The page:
Officials claim over 25 militants killed, at least 15 wounded in ongoing airstrikes in tribal district.
Pakistani jet fighters and helicopter gunships began airstrikes in a northwestern tribal district on Tuesday, killing over 25 militants in retaliation for two recent bombings targeting the military, officials said.
The bombardment came a day after a suicide attack in a market next to Pakistan’s military headquarters that killed 13 people including eight soldiers and three children. On Saturday, a vehicle-borne suicide bomb in Bannu killed 26 people, the deadliest attack on Pakistan’s military in several years. The Tehreek-e-Taliban Pakistan (TTP) claimed both attacks.
The focus of Tuesday’s airstrikes was North Waziristan, a stronghold for Taliban and Al Qaeda linked militants. Military officials said the strikes were based on “confirmed intelligence reports” and some of those killed were linked to high-profile attacks including a bloody double suicide bombing on a church in Peshawar in September.
Jet fighters began pounding targets around 12:30 a.m., an official said, and were later joined by helicopter gunships. A senior security official said that at least 25 people had been killed. He said some of the dead were linked to several recent bombings including the Peshawar church and an attack Sunday on paramilitary troops in Bannu city that killed 26—the deadliest on Pakistan’s armed forces in recent years.
In claiming responsibility for the Bannu attack, the Tehreek-e-Taliban Pakistan threatened more strikes to avenge their former leader Hakimullah Mehsud, killed by a U.S. drone in November. But TTP spokesman Shahidullah Shahid also said the group was “ready for meaningful negotiations” if the government halted U.S. drone strikes and withdrew troops from the tribal areas.
The TTP have been waging a bloody campaign against the Pakistani state since 2007, carrying out a number of bomb and gun attacks, often on military targets. The two high profile attacks on Sunday and Monday marked a bloody return for the militants after a period of relative quiet following Mehsud’s death and the installation of hardline cleric Maulana Fazlullah as his replacement.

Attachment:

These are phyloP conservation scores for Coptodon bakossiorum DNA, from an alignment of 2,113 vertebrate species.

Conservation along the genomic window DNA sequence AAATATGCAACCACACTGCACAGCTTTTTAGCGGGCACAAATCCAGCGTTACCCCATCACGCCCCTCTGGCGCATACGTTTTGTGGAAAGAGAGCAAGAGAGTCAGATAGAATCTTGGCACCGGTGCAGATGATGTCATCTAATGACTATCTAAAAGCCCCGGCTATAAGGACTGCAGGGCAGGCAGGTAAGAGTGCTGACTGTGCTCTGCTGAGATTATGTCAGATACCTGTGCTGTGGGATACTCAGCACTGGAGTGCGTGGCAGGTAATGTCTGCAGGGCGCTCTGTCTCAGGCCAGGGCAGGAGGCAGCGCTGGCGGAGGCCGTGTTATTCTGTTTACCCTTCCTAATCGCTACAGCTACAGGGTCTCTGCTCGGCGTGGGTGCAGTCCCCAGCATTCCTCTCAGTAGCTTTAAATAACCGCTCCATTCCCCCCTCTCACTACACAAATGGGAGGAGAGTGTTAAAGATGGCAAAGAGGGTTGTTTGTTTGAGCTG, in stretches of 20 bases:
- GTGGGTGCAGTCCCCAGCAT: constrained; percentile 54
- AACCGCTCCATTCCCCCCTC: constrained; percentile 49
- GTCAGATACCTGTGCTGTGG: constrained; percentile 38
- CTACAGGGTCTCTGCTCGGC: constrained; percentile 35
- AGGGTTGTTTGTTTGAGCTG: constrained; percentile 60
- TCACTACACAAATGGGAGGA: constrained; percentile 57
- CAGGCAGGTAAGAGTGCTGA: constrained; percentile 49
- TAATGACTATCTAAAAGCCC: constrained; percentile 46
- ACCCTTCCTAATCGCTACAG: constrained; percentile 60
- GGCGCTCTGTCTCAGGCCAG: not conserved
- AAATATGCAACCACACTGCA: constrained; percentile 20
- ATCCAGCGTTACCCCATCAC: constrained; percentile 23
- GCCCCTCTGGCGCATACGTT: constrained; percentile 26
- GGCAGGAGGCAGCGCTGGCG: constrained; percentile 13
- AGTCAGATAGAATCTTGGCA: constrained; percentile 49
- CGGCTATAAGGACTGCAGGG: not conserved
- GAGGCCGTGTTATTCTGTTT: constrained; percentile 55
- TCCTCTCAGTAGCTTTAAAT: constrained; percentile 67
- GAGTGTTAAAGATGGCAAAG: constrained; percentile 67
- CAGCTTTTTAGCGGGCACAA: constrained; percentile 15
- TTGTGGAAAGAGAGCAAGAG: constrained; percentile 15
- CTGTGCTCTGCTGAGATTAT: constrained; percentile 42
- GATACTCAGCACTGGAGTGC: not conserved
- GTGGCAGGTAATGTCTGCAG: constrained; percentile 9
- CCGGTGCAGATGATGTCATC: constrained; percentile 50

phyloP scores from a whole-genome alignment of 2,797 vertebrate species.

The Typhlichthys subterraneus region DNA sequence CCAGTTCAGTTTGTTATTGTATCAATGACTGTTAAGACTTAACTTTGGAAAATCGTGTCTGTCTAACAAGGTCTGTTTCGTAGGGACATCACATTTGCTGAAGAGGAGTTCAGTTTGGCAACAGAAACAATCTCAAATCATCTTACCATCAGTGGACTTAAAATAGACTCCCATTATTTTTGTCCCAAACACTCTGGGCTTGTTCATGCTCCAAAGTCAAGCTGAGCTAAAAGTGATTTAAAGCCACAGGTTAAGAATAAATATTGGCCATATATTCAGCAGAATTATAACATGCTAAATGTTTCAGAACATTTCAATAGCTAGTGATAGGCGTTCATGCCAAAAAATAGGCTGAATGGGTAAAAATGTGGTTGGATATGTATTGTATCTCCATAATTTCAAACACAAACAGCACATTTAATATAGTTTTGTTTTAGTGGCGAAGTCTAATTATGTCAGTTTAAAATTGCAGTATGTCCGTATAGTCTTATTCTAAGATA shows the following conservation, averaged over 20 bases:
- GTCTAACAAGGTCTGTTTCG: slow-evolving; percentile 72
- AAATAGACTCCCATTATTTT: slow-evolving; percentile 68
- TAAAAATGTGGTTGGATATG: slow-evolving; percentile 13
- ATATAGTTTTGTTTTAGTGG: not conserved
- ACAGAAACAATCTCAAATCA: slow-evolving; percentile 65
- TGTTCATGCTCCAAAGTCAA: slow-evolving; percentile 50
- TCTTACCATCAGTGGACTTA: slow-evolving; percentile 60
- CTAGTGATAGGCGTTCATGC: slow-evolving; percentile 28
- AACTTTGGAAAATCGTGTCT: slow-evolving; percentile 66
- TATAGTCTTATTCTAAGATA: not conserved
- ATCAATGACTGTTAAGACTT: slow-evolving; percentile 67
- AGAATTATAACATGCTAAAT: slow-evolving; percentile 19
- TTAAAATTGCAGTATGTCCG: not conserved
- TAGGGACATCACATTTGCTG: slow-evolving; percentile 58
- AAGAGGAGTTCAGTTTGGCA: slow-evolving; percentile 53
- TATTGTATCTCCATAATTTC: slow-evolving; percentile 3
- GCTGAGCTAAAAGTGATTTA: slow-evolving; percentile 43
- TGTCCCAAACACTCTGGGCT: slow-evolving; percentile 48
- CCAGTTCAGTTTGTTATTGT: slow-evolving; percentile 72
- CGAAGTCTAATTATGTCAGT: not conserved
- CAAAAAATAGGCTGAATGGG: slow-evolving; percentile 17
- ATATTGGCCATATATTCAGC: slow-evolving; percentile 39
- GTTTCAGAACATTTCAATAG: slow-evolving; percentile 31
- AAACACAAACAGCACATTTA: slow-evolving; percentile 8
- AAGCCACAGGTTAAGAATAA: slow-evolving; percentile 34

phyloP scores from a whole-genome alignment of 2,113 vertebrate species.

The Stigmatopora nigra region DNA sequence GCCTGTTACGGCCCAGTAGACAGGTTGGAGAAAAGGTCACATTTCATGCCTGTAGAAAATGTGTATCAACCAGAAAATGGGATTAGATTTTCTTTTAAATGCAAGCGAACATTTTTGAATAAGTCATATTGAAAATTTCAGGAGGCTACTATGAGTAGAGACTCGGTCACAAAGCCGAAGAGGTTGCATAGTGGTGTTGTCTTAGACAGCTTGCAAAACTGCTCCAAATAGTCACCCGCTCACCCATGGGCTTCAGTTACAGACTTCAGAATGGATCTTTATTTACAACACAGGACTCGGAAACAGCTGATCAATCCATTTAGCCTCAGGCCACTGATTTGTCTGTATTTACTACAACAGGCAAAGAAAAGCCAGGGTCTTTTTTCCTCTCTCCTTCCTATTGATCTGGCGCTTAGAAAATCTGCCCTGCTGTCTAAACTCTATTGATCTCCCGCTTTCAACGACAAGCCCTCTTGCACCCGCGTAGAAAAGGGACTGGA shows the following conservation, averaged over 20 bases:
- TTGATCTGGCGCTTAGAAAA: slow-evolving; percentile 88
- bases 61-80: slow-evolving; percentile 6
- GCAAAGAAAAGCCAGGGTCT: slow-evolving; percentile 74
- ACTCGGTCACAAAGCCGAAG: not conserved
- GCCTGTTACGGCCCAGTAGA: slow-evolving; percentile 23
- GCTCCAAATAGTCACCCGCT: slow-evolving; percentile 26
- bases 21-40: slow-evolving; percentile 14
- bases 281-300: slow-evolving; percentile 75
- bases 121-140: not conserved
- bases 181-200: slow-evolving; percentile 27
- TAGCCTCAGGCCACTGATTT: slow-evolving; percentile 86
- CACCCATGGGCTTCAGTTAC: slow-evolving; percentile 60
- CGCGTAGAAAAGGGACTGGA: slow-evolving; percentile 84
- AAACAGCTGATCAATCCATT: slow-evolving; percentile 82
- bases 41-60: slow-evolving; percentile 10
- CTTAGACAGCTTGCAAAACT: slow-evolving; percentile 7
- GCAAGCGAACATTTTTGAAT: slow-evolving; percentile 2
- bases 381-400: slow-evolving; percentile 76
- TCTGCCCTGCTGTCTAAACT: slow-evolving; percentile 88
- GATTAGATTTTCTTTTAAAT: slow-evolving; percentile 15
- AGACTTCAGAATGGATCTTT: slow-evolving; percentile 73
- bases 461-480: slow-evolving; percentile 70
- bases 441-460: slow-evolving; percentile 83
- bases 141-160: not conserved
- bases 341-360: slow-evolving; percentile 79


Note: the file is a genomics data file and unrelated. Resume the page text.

Officials said those killed in Tuesday’s air raids included “foreigners”—a term that usually refers to Arab or Central Asian fighters—as well as members of the Punjabi faction of the Taliban. An intelligence official in Miranshah, the main town of North Waziristan, said the airstrikes and shelling were still going on and had forced some residents of the area to flee.
As the military mounted their aggressive riposte to the militants, police in Islamabad said they had seized 100 kilograms of explosives and arrested three people in a raid.
Debate has raged for some time in Pakistan about whether a full-scale military ground offensive should be launched in North Waziristan to rid the area of militants once and for all. The United States pressured Pakistan for a period to carry out such an operation, saying militants were using rear bases in North Waziristan to mount attacks on American troops in Afghanistan.
A security official insisted Tuesday’s airstrikes were not the start of an offensive but instead a “retaliatory action.” Residents of the area said helicopter gunships were continuously hovering in the sky, while jet fighters were making regular sorties. They said that such sustained bombardment from the air was unusual in North Waziristan.
Independent verification of the casualties was not possible because media and aid workers are not allowed to visit the area.
Separately fighters pounded suspected Taliban hideouts in Tirah valley, part of Khyber, another of the seven tribal districts, killing four militants. Tirah, once a stronghold of Pakistani militant groups was retaken by the military late last year though some groups still hold out in parts of the mountainous valley.